Sunday, 31 October 2010


Halloween is a fact of life. It’s not going anywhere, whether you like it or not. It can strike fear into parents of over enthusiastic children who like to ‘get creative’ with their costumes a couple of days before the night of a party, and then next year demand that they host their own festivities.
It can also divide people in a split second. There are a lot of debates around Halloween, some of which I have already seen get really quite nasty. (Seriously guys, you don’t agree with it, we get it, no reason to start calling people devil worshippers and bad parent. Come back to earth.)
What do I think about it? Well, let me tell you.

I was brought up in a Methodist household. I attended Sunday school, which was where I first learnt a very loose idea of what Halloween was all about. It was referred to as All Saints eve and we would decorate Autumnal pictures, dress up pumpkins and light candles to remember those who had passed on in a special remembrance service. Then at middle school as it was a C of E we were taught about what All Saints was, a celebration of all the saints in the Christian/Catholic church and how it had become a time to remember all dead as well as all saints. My school had the right idea here, as we were taught how it was celebrated all over the world and why. This only lasted for a maximum over two days but for a C of E school it was an exciting time for pupils, Something different!

The idea of Trick or Treating however was a different story. Both at school and at home it was classed as begging, and my parents would never ever even entertain the idea of dressing up. They have since relaxed and even buy sweets for the Trick or Treaters now. I am firmly of the opinion that they were just saying that to get out of the hassle of letting my brother and I celebrate it. I even said that to my mum today and she asked ‘Wouldn’t you do the same?’ My mother and I have a lot of very different ideas in life.

Then as I grew up my circle of friends grew and I was introduced to Paganism and Druidism. For years I celebrated Halloween as Samhain, The Celtic new year. It was the end of the light half of the year and the start of the dark half.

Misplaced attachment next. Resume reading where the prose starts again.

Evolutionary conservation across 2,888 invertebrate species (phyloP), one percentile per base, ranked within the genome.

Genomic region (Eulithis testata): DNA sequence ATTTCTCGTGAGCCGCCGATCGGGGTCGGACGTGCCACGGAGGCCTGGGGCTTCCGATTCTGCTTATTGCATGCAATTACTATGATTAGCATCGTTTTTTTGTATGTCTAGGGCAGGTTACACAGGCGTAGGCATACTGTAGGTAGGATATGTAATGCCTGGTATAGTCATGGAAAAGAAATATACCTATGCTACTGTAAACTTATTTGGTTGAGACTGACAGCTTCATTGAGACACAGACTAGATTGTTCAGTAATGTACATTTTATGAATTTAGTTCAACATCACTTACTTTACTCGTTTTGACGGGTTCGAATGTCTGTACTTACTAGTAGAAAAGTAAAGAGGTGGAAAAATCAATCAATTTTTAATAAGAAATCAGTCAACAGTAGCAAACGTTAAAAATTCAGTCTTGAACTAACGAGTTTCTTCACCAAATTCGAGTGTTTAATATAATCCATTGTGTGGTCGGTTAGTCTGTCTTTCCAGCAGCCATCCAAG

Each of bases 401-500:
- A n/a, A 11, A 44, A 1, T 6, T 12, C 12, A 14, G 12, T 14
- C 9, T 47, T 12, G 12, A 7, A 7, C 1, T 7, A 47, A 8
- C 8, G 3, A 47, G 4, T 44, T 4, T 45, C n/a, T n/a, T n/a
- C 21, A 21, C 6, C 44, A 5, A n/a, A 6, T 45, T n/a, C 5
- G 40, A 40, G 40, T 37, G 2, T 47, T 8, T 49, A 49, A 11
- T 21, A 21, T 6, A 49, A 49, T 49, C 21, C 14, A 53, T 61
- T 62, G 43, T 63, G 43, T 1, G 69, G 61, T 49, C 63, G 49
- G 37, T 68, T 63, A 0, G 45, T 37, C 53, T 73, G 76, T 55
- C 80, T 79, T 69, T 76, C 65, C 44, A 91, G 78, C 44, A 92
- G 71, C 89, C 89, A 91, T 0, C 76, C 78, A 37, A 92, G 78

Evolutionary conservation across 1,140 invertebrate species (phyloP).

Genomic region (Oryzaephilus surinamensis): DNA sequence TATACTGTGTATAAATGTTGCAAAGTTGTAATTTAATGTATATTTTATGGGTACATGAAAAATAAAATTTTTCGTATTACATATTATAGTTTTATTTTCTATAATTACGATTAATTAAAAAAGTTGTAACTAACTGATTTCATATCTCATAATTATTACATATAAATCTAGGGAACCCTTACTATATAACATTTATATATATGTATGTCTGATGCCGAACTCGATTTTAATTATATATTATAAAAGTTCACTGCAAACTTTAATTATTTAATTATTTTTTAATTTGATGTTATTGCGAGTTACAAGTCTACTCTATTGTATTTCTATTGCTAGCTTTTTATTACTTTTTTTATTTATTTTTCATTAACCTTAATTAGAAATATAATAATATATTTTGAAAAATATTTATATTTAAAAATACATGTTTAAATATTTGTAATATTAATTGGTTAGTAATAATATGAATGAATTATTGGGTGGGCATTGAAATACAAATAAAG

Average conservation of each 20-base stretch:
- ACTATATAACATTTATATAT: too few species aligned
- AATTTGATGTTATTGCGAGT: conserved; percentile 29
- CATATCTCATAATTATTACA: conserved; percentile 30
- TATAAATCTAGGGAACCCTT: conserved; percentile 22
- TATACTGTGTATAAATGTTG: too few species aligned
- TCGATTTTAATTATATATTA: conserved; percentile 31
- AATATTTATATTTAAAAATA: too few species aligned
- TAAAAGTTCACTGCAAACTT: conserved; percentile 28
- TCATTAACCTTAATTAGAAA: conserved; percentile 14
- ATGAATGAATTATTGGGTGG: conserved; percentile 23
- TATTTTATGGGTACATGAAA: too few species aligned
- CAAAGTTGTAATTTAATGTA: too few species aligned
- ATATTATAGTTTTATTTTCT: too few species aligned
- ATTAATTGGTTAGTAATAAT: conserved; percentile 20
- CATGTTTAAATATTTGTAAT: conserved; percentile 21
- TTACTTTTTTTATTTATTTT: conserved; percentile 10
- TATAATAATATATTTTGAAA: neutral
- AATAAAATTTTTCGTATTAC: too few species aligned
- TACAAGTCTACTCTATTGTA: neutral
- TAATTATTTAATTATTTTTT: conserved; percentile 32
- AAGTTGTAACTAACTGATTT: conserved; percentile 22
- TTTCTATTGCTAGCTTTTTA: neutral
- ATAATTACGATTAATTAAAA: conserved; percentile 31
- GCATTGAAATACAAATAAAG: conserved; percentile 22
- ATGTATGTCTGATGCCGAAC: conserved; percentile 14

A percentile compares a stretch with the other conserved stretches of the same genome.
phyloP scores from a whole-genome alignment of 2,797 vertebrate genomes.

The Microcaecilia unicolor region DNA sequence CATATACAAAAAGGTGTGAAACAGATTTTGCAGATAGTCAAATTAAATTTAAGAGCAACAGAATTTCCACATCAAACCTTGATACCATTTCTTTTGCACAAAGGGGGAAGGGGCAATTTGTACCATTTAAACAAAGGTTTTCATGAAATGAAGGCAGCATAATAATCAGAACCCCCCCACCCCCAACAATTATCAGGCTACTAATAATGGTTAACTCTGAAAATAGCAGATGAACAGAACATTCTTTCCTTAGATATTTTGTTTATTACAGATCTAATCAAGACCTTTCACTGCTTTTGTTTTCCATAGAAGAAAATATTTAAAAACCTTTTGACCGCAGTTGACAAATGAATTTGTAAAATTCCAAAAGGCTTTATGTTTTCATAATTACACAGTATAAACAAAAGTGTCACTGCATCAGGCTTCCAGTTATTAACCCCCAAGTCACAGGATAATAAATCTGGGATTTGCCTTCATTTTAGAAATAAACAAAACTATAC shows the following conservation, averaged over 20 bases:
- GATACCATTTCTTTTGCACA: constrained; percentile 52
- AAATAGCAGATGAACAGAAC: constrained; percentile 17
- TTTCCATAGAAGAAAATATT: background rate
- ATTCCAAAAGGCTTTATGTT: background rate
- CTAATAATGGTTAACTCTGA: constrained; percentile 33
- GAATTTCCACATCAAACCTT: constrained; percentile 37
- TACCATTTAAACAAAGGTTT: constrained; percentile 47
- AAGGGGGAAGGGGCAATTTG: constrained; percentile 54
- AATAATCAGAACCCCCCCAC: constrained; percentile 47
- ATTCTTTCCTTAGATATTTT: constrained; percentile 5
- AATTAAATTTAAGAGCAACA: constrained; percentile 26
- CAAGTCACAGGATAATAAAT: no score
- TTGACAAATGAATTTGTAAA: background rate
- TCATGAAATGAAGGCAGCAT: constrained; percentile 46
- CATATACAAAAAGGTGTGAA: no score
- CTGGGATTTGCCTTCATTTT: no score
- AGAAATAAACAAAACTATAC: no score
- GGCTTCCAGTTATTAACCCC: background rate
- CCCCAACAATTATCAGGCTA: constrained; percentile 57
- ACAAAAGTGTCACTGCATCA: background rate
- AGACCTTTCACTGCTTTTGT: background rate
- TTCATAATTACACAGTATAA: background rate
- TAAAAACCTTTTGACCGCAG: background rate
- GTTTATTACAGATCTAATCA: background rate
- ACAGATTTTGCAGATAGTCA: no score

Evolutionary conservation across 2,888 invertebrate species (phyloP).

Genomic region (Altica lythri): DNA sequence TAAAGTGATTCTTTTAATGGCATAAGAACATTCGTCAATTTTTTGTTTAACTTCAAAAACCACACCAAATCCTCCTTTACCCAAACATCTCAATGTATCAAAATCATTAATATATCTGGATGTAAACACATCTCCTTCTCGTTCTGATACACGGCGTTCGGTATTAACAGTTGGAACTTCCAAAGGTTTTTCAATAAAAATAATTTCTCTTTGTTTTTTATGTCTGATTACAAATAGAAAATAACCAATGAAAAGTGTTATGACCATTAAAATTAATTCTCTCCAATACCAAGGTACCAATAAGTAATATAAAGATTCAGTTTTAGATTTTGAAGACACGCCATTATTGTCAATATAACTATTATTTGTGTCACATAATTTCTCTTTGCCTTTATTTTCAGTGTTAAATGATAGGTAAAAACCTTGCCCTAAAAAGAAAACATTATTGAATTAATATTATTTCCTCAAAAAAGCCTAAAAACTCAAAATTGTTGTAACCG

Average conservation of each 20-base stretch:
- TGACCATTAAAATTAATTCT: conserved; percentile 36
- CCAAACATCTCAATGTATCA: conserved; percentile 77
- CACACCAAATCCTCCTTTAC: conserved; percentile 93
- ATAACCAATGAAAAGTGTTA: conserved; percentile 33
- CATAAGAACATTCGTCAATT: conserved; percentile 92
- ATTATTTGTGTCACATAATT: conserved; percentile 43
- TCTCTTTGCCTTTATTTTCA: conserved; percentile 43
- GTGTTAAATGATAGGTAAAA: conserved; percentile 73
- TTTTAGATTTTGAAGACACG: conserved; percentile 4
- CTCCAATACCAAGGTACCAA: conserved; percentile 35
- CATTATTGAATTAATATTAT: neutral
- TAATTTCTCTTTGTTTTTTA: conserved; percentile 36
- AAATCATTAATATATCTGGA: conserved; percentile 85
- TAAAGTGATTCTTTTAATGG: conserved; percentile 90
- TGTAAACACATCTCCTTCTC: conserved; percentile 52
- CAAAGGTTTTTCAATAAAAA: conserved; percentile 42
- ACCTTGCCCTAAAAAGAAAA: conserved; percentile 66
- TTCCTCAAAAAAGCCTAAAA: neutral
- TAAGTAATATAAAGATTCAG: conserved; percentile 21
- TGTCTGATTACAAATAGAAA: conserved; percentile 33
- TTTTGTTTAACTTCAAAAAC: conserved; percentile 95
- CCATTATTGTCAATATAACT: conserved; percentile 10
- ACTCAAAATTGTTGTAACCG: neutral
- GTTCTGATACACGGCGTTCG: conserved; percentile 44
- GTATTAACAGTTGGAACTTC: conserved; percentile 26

To me, it meant a day out at Avebury with friends, Bringing with us loaves of specially made bread and cakes. We celebrated the last of the harvest, and the beginning of the new year. A time of great reflection and planning for the year ahead. We would have ribbons representing wishes for the coming year, and tie them to a specific tree along with hundreds of others, some ribbons hanging for years, clinging on for dear life. We weren’t really ones to join in with the chanting rituals, or group cleansing, or even wearing robes. We were happy sat in nice comfy warm clothes on a blanket somewhere sheltered from the wind (and usually rain) knitting and discussing affairs and our plans, lighting candles in crooks in the stones and keeping curious sheep away from our food. Some people, like you find in every religion, were complete nut jobs though. Safer for us to stick together and to ourselves. We did however join in the walk down the Avenue and into the stone circle, an impressive sight for bystanders. Actual new years day was November 1st. That was a day of mass cleaning and restocking cupboards. I suppose the ‘witchy-est’ tradition my friends and I had, would be the restocking of all the complimentary/herbal remedies. We knew people who would refer to themselves as ‘Green Witches’. To be honest with you, if they want to call themselves that, great, I couldn’t care less, but I just saw it as knowing how to use natural resources. For example, Manuka Honey. If you haven’t experienced the awesomeness that is Manuka Honey, you really are missing out. I am not saying however that you should shun modern medicine. Modern medicine progressed for the better for our benefit and I shudder when I hear people say that they will only ever use natural therapies on their children. That’s all I’m going to say on that. We would make our own bath soaps too, as well as the beeswax polish for housework. This had nothing to do with anything spiritual and that it was the first day of the new year so would make everything we did ‘Super good’, It was just a tradition.

And so today. I am not a Pagan or a Druid, but I believe in celebrating the lives of those passed on, I believe that it is the start of winter so the knitting/crochet/sewing needs to be stepped up a gear, I believe in having a feast to celebrate the end of the harvest season and I also believe that it is a fantastic excuse to have a get together and creates wonderful crafty times for children. When it comes to Trick or Treating, I don’t mind children making the effort with dressing up, going around with their friends, having fun and handing out treats and are in bed by 8:30pm. After all, what they are doing is harmless fun. What I do mind however, is beggars. I’m talking about the ‘kids’ who are too old for this, go around causing trouble, don’t bother dressing up or having the cheek to ask for money instead of sweets. It’s shameful, rude and disrespectful.

That’s where I stand. So whatever you class yourself as, enjoy the season, be safe and celebrate :) x

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